About me: My name is Solène Rapenne, pronouns she/her. I like learning and sharing knowledge. Hobbies: '(BSD OpenBSD Qubes OS Lisp cmdline gaming security QubesOS internet-stuff). I love percent and lambda characters. OpenBSD developer solene@. No AI is involved in this blog.

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A Stateless Workstation

Written by Solène, on 20 April 2024.
Tags: #security #linux #openbsd #unix

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1. Introduction §

I always had an interest for practical security on computers, being workstations or servers. Many kinds of threats exist for users and system administrators, it's up to them to define a threat model to know what is acceptable or not. Nowadays, we have choice in the operating system land to pick what works best for that threat model: OpenBSD with its continuous security mechanisms, Linux with hardened flags (too bad grsec isn't free anymore), Qubes OS to keep everything separated, immutable operating system like Silverblue or MicroOS (in my opinion they don't bring much to the security table though) etc...

My threat model always had been the following: some exploit on my workstation remaining unnoticed almost forever, stealing data and capturing keyboard continuously. This one would be particularly bad because I have access to many servers through SSH, like OpenBSD servers. Protecting against that is particularly complicated, the best mitigations I found so far is to use Qubes OS with disposable VMs or restricting outbound network, but it's not practical.

My biggest grip with computers always have been "states". What is a state? It is something that distinguish a computer from another: installed software, configuration, data at rest (pictures, documents etc…). We use states because we don't want to lose work, and we want our computers to hold our preferences.

But what if I could go stateless? The best defense against data stealer is to own nothing, so let's go stateless!

2. Going stateless §

My idea is to be able to use any computer around, and be able to use it for productive work, but it should always start fresh: stateless.

A stateless productive workstation obviously has challenges: How would it help with regard to security? How would I manage passwords? How would I work on a file over time? How to achieve this?

I have been able to address each of these questions. I am now using a stateless system.

States? Where we are going, we don't need states! (certainly Doc Brown in a different timeline)

2.1. Data storage §

It is obvious that we need to keep files for most tasks. This setup requires a way to store files on a remote server.

Here are different methods to store files:

  • Nextcloud
  • Seafile
  • NFS / CIFS over VPN
  • iSCSI over VPN
  • sshfs / webdav mount
  • Whatever works for you

Encryption could be done locally with tools like cryfs or gocryptfs, so only encrypted files would be stored on the remote server.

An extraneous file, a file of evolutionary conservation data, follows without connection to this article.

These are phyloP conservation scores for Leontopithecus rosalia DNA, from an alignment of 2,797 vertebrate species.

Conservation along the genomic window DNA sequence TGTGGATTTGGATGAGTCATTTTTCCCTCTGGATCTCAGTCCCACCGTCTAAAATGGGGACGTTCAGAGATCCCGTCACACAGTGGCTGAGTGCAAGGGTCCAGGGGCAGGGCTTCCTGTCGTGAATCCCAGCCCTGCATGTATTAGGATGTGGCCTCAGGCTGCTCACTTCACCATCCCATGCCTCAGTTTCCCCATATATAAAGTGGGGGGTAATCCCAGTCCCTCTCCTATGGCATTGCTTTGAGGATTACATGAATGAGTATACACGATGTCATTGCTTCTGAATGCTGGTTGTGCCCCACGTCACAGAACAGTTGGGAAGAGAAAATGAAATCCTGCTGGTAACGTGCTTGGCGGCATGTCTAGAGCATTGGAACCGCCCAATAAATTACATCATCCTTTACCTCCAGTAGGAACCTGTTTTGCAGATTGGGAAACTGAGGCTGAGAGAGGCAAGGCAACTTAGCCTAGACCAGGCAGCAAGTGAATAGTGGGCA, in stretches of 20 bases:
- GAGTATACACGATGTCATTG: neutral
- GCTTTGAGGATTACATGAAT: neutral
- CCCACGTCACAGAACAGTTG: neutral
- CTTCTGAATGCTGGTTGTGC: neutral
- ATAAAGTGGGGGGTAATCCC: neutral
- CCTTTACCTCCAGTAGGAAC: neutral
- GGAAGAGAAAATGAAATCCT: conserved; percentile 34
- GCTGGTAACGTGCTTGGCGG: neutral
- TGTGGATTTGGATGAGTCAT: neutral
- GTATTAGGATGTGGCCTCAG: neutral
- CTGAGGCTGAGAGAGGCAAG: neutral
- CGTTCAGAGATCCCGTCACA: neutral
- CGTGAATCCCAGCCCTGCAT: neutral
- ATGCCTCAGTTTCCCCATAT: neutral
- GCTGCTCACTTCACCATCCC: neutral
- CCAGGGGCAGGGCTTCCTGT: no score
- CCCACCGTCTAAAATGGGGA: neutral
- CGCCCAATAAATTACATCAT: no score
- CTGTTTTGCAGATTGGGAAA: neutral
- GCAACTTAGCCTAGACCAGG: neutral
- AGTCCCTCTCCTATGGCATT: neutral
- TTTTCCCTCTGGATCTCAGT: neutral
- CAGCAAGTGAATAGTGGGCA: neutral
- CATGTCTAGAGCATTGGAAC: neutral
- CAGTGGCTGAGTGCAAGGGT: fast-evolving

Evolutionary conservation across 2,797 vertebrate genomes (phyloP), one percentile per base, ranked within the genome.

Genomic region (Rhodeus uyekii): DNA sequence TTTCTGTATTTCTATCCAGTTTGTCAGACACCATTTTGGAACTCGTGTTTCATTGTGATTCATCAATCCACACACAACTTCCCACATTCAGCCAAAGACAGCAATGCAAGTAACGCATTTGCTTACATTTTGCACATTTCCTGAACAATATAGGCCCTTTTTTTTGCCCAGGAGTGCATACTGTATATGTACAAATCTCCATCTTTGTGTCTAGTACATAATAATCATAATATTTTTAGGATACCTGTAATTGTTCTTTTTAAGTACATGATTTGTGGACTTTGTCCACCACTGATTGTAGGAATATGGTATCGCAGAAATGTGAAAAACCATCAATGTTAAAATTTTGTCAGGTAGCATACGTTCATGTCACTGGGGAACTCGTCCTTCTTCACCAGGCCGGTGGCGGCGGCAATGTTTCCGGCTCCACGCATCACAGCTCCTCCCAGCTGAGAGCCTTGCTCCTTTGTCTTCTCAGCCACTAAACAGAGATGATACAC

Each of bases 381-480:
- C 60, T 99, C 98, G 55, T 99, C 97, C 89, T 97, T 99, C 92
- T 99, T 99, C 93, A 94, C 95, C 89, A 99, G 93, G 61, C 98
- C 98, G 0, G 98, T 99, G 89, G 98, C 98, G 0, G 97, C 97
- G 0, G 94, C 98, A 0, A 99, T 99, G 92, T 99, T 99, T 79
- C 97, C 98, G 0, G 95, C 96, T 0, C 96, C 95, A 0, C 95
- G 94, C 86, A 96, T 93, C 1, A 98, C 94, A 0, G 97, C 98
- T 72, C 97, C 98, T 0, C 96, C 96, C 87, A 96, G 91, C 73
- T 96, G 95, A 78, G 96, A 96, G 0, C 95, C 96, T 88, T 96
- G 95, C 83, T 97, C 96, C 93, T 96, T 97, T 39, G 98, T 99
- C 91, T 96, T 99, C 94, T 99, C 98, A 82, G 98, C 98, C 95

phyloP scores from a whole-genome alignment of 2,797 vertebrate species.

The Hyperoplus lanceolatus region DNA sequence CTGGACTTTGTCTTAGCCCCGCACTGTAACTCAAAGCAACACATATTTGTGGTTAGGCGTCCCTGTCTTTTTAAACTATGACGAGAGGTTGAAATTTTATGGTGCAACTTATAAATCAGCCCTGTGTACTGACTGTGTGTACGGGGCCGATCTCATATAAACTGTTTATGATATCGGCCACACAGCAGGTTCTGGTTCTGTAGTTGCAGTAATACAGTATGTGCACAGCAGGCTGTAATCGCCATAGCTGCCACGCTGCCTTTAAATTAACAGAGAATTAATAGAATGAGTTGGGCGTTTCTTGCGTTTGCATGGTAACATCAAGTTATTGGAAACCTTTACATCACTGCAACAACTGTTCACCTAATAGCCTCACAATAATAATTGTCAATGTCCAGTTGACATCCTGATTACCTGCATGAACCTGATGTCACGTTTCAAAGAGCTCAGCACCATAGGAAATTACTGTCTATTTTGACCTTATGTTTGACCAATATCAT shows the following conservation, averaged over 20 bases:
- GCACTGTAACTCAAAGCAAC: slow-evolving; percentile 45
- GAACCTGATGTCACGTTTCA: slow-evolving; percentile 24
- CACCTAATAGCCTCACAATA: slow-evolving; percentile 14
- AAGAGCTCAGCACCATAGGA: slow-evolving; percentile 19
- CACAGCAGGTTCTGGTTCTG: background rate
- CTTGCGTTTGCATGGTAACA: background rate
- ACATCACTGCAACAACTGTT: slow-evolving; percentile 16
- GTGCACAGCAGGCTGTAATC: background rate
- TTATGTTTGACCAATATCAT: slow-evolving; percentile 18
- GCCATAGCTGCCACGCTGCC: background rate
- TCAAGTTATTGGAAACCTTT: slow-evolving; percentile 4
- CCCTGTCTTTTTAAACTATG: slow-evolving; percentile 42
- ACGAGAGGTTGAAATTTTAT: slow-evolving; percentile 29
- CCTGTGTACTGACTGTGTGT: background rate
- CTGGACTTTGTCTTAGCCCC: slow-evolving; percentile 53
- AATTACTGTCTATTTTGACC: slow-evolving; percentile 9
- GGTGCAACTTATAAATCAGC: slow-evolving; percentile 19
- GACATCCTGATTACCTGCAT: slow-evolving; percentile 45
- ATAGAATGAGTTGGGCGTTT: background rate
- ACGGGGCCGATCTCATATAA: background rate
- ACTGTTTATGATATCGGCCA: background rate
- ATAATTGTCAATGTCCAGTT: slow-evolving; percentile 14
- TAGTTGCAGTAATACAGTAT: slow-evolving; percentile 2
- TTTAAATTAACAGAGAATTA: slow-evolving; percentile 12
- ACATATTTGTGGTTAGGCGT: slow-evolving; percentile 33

Nextcloud end-to-end encryption should not be used as of April 2024, it is known to be unreliable.

Seafile, a less known alternative to Nextcloud but focused only on file storage, supports end-to-end encryption and is reliable. I chose this one as I had a good experience with it 10 years ago.

Having access to the data storage in a stateless environment comes with an issue: getting the credentials to access the files. Passwords should be handled differently.

2.2. Password management §

When going stateless, the first step that will be required after a boot will be to access the password manager, otherwise one would be locked outside.

The passwords must be reachable from anywhere on Internet, with a passphrase you know and/or hardware token you have (and why not 2FA).

A self-hosted solution is vaultwarden (it used to be named bitwarden_rs), it's an open source reimplementation of Bitwarden server.

Any proprietary service offering password management could work too.

A keepassxc database on a remote storage service for which you know the password could also be used, but it is less practical.

2.3. Security §

The main driving force for this project is to increase my workstation security, I had to think hard about this part.

Going stateless requires a few changes compared to a regular workstation:

  • data should be stored on a remote server
  • passwords should be stored on a remote server
  • a bootable live operating system
  • programs to install

This is mostly a paradigm change with pros and cons compared to a regular workstation.

Data and passwords stored in the cloud? This is not really an issue when using end-to-end encryption, this is true as long as the software is trustable and its code is correct.

A bootable live operating system is quite simply to acquire. There is a ton of choice of Linux distributions able to boot from a CD or from USB, and also non Linux live system exist. A bootable USB device could be compromised while a CD is an immutable media, but there are USB devices such as the Kanguru FlashBlu30 with a physical switch to make the device read-only. A USB device could be removed immediately after the boot, making it safe. As for physically protecting the USB device in case you would not trust it anymore, just buy a new USB memory stick and resilver it.